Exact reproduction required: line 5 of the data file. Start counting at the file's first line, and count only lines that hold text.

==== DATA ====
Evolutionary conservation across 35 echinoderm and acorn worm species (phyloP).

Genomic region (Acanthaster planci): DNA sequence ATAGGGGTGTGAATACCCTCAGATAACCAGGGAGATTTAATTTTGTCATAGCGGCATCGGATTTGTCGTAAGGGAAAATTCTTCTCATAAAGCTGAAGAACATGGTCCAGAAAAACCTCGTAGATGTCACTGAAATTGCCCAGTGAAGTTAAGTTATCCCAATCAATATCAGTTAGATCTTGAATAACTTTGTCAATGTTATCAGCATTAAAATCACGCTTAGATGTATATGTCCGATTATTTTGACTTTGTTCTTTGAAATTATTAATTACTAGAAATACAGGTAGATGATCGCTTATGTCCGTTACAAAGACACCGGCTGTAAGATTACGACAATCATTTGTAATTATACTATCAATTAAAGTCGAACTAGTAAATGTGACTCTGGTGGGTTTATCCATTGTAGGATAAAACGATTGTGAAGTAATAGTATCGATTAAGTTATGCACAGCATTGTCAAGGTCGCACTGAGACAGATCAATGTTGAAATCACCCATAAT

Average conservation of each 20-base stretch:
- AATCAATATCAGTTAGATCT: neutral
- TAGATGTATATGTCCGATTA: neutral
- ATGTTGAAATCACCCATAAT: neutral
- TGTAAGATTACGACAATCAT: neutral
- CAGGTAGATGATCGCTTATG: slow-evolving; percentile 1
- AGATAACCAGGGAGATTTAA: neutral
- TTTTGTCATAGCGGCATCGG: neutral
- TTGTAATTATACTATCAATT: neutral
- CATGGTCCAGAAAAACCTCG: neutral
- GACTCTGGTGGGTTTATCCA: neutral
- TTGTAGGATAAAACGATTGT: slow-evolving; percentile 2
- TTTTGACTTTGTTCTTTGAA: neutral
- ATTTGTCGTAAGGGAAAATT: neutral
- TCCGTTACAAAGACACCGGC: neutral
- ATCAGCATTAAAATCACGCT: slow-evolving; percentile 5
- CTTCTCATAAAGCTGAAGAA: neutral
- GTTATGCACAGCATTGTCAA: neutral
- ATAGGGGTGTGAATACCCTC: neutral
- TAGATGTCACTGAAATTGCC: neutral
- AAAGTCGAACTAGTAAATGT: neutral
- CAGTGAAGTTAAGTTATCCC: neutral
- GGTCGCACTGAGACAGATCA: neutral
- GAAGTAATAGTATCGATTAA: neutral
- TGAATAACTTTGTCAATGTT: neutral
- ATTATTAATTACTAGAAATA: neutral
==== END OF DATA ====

- TAGATGTATATGTCCGATTA: neutral